Disclosures: The authors report no relevant financial disclosures.
June 06, 2020
3 min read

Initiative improves daily, discharge cleaning in long-term care facilities

Disclosures: The authors report no relevant financial disclosures.
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A 3-month quality improvement initiative significantly increased the percentage of high-touch surfaces thoroughly cleaned throughout the day and at discharge in long-term care facilities in Brooklyn and Queens, New York, according to findings in Infection Control & Hospital Epidemiology.

“Colonization and infection with multidrug-resistant organisms is relatively common among residents of long-term care facilities (LTCFs), placing them at increased risk for the adverse outcomes that are associated with infection caused by these organisms,” David P. Calfee, MD, MS, chief hospital epidemiologist for NewYork-Presbyterian/Weill Cornell Medical Center, told Healio. “In the New York City area, carbapenem-resistant Enterobacteriaceae (CRE) and Candida auris have become prevalent in many LTCFs. Consultative and regulatory visits by the New York State Department of Health to some of these affected facilities had identified opportunities to improve infection control practices, such as environmental cleaning and disinfection, recommended to prevent transmission of these and other pathogens.”

According to Calfee, the Council of State and Territorial Epidemiologists and the CDC has announced a funding opportunity to support state health departments’ efforts to contain antimicrobial resistance, with an emphasis on CRE and C. auris. The New York State Department of Health (NYSDOH) obtained funding through this program for a regional quality improvement initiative among LTCFs in Brooklyn and Queens, NY.

“This initiative, which we describe in the article, was intended to improve the thoroughness of cleaning by providing education and training, resources and a forum in which participating LTCFs could share best practices and challenges and learn from and support each other,” Calfee added.

All LTCFs in Brooklyn and Queens, New York, were invited to take part in a 3-month quality improvement initiative organized by the NYSDOH and the Greater New York Hospital Association (GNYHA). Participating facilities were expected to fill out a questionnaire on current cleaning and disinfection practices, attend an in-person training session, participate in three follow-up conference calls and conduct two assessments of thoroughness of cleaning (TOC) with a fluorescent marking system. Facilities were permitted to choose the rooms and samples from 12 designated high-touch surfaces (HTS) to be evaluated by the GNYHA.

Of 106 LTCFs that were eligible, 48 (45%) enrolled in the study. At least one person from 38 LTCFs (79%) participated in the in-person meeting and representatives from 37 LTCFs (77%) completed the survey of baseline characteristics. The three subsequent conference calls were attended by 29, 27 and 24 participants, respectively.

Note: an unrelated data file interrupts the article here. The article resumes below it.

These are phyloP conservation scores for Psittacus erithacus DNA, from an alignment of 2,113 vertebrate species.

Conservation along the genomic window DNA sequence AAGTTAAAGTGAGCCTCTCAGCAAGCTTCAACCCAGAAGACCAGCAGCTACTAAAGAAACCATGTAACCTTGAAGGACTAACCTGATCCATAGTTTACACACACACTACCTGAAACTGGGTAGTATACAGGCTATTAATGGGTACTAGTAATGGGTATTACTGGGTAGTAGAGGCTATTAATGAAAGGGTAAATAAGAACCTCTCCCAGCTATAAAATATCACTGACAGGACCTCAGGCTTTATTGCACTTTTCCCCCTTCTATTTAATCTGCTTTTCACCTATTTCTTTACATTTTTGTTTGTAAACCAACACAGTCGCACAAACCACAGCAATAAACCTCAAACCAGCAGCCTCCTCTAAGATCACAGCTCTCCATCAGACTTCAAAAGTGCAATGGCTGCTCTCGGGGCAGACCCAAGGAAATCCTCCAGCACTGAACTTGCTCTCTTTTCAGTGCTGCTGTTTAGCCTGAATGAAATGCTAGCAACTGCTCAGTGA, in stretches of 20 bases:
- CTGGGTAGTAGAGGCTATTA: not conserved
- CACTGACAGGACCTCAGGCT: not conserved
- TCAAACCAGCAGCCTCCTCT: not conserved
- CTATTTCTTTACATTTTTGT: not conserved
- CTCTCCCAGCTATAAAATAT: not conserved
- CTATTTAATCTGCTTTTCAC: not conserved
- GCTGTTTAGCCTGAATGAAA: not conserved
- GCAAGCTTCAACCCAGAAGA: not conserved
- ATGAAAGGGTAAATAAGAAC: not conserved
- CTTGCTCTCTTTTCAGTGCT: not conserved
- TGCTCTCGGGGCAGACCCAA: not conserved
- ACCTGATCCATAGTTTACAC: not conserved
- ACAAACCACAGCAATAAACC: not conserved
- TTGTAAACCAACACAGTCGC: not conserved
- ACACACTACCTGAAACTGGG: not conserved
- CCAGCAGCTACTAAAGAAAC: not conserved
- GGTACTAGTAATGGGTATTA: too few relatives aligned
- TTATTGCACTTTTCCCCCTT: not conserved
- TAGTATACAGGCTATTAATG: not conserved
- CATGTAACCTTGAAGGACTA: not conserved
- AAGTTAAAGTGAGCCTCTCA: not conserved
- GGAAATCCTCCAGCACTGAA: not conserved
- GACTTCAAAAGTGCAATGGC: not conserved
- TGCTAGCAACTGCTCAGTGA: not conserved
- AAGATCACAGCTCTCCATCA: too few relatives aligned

According to the study, 32 facilities analyzed the TOC of 11,151 HTS in May and June of 2018. Of these, 8,418 (75%) were reported by facilities that supplied data in both rounds of data collection.

The percentage of HTS thoroughly cleaned during daily cleaning increased from 52% to 68%, for a 29% relative increase (P < .0001). For discharge cleaning, the researchers observed a 26% relative increase in thoroughly cleaned HTS (74% vs. 59%; P < .01). According to the study, the TOC differed substantially among individual HTS and LTCFs. Among LTCFs, thorough daily cleaning ranged from 6% to 100% and from 28% to 100% during the first and second rounds of data collection, respectively, whereas rates of thorough cleaning at discharge ranged from 11% to 91% and from 41% to 100% during the first and second rounds, respectively.

Frequent challenges during site visits included lack of knowledge among environmental services workers (ESWs) and clinical staff about necessary contact time for disinfectants used in the facility, poor allocation and understanding of responsibility for cleaning and disinfection of medical equipment, clutter in resident rooms that prevented thorough cleaning, tears in furniture coverings and furnishings that were difficult to clean, and workloads for ESWs that were described as often unrealistic.

“However, we also identified several ‘best practices’ and effective approaches to improve cleaning, disinfection and adherence to other important infection prevention strategies that could be shared among facilities,” Calfee said.

According to the study, these best practices included systems that enable personnel to easily differentiate clean from dirty equipment, using disposable blood pressure cuffs and dedicated sphygmomanometers for residents colonized with C. auris, prominent display of contact precautions signage with visual aids and frequent interdepartmental communication about contact precautions.

“The findings suggest that, with relatively few additional resources, education and objective assessment and feedback, cleaning and disinfection in LTCFs can be improved. However, there is much more to learn and much more to do to eliminate barriers that LTCFs face in their efforts to prevent pathogen transmission,” Calfee said. “More research is needed to determine if this type of intervention is effective in other LTCFs and if the improvements observed during the relatively short project period are sustainable over longer periods of time.”

Future research and quality improvement initiatives are necessary to assess the impact of improvements in cleaning and disinfection on pathogen transmission and infection among residents of LTCFs, according to Calfee.